Nayman, who started the program when the school opened, was recognized last weekend at a Georgia Dugout Club coaches’ clinic for reaching the 100-win mark. The feat was accomplished in just six varsity seasons as Creekview’s initial season of junior varsity play didn’t count in the record books.
“We were fortunate that, last year, I wound up with No. 100,” Nayman said. “That was certainly cool because it was down at Turner Field against Sequoyah, a rival and all that stuff. You certainly feel not only honored, but blessed, to say that I have had a lot of great players to help me do that.”
Nayman said a lot more goes into being a head coach than just winning. He cited developing players and helping them make their way to college as two of his goals.
“If you have some success along the way, that’s just the icing on the cake,” Nayman said.
The Creekview program now has 102 varsity wins, or an average of 17 per season.
“We’ve been pretty blessed so far,” said Nayman, who was an assistant at Woodstock and Cherokee for six years before taking the Creekview position. “It’s been pretty cool to see the program grow from Day 1 to where we are now.”
In its first varsity season of 2007, Creekview finished 14-12 as a Class AA program. The Grizzlies struggled the following year and settled for an 11-15 mark.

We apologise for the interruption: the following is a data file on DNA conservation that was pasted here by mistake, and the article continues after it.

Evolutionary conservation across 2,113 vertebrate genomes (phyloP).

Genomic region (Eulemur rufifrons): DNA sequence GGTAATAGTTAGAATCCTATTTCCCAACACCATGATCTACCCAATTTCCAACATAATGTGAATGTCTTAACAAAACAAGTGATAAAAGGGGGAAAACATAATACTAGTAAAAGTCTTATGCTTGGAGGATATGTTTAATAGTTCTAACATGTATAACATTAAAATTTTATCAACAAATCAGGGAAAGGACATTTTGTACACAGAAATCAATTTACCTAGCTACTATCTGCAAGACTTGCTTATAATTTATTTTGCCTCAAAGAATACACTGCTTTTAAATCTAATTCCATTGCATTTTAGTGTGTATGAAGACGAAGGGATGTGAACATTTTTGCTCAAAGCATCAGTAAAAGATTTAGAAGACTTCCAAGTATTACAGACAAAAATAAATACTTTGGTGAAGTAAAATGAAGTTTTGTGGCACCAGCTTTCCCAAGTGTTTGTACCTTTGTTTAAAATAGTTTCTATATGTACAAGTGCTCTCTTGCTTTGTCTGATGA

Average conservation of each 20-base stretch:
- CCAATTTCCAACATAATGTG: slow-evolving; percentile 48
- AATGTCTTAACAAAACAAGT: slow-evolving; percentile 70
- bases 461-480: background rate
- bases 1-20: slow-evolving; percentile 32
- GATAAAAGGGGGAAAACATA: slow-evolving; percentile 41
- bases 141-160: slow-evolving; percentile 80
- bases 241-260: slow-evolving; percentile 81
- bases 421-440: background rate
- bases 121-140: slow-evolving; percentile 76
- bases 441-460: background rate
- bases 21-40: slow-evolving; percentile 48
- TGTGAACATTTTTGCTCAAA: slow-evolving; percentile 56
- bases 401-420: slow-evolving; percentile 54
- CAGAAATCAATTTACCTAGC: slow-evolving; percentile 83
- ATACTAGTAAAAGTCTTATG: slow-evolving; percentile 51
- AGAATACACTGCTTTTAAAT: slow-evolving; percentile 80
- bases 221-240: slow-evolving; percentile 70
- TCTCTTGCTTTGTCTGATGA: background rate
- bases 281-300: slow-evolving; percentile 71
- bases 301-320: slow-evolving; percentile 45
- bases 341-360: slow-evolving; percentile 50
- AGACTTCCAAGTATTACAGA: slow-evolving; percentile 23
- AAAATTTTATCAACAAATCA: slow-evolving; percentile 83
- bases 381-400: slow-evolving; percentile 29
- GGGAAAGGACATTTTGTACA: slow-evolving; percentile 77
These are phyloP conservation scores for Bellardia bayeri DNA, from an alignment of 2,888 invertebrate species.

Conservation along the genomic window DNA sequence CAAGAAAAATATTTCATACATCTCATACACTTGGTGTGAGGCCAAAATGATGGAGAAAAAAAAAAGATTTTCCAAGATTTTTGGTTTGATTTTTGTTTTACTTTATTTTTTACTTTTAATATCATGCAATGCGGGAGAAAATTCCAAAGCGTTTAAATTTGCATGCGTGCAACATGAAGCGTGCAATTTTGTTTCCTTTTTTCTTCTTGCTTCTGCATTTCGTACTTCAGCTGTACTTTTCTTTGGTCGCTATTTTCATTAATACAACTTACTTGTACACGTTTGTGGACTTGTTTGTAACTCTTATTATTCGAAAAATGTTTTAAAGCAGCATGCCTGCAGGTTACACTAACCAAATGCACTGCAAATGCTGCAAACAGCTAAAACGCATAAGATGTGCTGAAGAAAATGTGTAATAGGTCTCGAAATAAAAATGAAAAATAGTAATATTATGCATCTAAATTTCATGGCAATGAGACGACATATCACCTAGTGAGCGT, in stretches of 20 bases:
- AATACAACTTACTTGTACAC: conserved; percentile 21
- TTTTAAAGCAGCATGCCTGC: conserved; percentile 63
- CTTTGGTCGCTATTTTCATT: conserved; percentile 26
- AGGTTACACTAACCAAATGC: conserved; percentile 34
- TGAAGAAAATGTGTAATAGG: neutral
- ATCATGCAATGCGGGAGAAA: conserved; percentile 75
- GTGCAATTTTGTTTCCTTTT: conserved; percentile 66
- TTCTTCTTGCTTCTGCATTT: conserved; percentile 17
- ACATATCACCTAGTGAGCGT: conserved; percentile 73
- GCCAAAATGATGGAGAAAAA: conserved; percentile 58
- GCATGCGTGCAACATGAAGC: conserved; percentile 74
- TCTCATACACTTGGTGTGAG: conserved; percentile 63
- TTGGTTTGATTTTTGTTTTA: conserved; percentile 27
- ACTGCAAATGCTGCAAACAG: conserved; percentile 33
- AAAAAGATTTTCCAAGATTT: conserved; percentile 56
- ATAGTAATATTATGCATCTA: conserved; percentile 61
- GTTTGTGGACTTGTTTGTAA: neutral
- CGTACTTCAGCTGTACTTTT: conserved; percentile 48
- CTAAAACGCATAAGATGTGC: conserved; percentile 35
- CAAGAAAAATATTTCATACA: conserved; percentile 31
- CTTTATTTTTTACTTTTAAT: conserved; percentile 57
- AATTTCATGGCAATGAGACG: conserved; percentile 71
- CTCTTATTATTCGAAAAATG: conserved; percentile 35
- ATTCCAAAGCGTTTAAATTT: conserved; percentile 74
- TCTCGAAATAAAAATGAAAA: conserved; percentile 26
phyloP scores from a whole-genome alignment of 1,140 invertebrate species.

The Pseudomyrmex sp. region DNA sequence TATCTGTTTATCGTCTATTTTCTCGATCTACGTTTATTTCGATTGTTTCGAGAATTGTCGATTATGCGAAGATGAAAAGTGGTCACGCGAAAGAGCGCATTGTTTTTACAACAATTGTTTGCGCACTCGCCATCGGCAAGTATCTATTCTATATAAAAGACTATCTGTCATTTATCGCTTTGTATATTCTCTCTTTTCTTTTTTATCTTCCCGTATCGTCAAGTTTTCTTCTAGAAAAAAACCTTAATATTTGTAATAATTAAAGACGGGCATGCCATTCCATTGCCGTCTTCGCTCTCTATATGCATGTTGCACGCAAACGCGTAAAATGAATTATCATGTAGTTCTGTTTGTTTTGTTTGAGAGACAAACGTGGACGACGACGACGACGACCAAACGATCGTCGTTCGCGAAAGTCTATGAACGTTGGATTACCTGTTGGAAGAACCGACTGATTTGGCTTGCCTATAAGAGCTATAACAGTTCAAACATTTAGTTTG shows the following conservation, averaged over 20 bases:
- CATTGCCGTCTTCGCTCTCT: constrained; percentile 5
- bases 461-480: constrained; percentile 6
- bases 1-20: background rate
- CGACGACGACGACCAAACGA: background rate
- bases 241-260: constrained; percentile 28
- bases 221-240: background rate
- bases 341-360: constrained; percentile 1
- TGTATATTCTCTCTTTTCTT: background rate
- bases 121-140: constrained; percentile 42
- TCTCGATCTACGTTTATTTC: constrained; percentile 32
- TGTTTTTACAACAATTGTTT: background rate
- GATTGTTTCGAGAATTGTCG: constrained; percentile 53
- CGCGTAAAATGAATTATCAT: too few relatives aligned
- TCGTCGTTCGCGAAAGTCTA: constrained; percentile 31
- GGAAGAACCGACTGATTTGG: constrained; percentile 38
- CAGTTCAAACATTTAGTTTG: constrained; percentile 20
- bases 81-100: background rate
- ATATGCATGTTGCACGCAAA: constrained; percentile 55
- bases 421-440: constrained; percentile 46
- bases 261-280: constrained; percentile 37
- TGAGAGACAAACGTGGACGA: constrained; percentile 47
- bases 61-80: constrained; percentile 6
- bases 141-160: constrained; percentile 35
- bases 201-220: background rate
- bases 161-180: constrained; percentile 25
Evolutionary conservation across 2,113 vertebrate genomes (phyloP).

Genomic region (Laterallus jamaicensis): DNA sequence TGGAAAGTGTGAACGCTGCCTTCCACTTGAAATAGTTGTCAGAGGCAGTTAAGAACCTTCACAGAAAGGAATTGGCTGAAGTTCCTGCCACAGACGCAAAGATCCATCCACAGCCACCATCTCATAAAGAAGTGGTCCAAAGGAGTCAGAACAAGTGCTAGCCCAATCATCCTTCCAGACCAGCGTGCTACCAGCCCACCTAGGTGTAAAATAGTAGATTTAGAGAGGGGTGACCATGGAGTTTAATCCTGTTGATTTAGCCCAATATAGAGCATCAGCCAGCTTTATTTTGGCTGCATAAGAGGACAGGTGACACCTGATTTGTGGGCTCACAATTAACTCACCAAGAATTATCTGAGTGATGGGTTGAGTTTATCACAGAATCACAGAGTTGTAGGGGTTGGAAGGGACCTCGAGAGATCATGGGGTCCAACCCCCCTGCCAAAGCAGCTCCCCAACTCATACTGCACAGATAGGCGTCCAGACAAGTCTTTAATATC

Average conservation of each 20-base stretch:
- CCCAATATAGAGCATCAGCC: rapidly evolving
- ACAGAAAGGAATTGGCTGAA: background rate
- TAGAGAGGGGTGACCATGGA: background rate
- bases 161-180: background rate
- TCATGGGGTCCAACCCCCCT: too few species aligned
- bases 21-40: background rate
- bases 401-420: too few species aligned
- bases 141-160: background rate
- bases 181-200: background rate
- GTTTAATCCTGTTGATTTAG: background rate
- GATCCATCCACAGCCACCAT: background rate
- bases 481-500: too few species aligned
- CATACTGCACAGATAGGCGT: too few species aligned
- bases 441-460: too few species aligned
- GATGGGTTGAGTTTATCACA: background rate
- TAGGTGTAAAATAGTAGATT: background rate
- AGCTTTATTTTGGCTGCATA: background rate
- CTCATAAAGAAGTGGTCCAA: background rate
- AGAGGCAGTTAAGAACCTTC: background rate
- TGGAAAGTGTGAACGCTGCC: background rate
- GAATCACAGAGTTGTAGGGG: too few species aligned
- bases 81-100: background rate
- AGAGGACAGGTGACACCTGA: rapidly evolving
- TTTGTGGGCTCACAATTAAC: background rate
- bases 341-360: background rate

The 2009 season was a breakthrough. Despite moving up to Class AAA, Creekview powered to a 24-5 record, though it lost the opening-round series of the state playoffs.
The story was similar in 2010, with the Grizzlies playing to a 20-9 record, but losing in the opening round of the playoffs.
Bumped up to Class AAAA in 2011, Creekview continued to excel. It reached the second round of he state playoffs for the first time in program history and finished the season with a 17-14 record.
The Grizzlies finished the 2012 season 16-10, but they did not reach the state playoffs after finishing fifth in the region.
Over the years, the names and faces on the team have changed, but Nayman’s goal is the same: To help the players be the best they can.
“(The player) always (has) the same aspiration,” said Nayman, who also won 105 games in four seasons as Creekview’s softball coach from 2007-10. “My seniors this year aren’t any different than the guys that got out of here four years ago and wanted to go play college or professional baseball.
“As a coach, you always want to see the team do well and then your guys individually achieve their dreams.”
With four seniors already committed to play in college, and two more likely to commit before the end of the season, Nayman sees a future of success for the program.
“There is a lot of potential here,” he said. “The future is bright.”